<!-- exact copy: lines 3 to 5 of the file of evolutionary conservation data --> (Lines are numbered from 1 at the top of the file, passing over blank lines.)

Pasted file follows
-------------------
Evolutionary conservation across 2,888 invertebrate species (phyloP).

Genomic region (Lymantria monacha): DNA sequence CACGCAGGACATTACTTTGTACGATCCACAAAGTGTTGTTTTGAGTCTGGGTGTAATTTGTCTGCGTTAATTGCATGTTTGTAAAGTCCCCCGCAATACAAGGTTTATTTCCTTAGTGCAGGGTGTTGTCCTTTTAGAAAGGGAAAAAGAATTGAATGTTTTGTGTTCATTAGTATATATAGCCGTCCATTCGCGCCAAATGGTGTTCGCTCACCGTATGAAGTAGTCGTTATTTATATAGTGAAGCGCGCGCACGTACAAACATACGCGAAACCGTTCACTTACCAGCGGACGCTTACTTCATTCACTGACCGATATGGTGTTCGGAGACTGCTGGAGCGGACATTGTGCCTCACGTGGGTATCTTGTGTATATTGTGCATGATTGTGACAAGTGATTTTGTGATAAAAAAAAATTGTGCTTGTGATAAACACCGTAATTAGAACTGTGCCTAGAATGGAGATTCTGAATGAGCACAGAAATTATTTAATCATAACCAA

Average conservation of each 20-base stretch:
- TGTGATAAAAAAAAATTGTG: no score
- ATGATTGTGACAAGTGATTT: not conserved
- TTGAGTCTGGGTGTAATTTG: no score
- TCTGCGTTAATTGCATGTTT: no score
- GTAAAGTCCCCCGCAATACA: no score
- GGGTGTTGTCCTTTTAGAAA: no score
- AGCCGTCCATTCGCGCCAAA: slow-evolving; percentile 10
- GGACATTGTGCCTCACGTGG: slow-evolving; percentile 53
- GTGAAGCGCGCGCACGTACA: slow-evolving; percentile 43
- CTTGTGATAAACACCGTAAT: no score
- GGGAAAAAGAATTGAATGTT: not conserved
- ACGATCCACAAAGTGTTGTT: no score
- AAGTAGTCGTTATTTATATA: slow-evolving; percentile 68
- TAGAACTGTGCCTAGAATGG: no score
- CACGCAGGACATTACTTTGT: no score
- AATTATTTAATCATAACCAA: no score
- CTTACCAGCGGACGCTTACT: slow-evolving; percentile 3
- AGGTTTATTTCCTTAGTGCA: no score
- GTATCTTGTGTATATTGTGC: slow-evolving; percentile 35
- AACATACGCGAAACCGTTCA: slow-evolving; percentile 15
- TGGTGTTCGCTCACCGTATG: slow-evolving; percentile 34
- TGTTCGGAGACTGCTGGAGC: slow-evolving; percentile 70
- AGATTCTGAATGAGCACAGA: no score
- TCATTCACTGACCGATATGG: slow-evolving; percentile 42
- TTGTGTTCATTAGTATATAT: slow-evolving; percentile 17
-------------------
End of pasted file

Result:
Average conservation of each 20-base stretch:
- TGTGATAAAAAAAAATTGTG: no score
- ATGATTGTGACAAGTGATTT: not conserved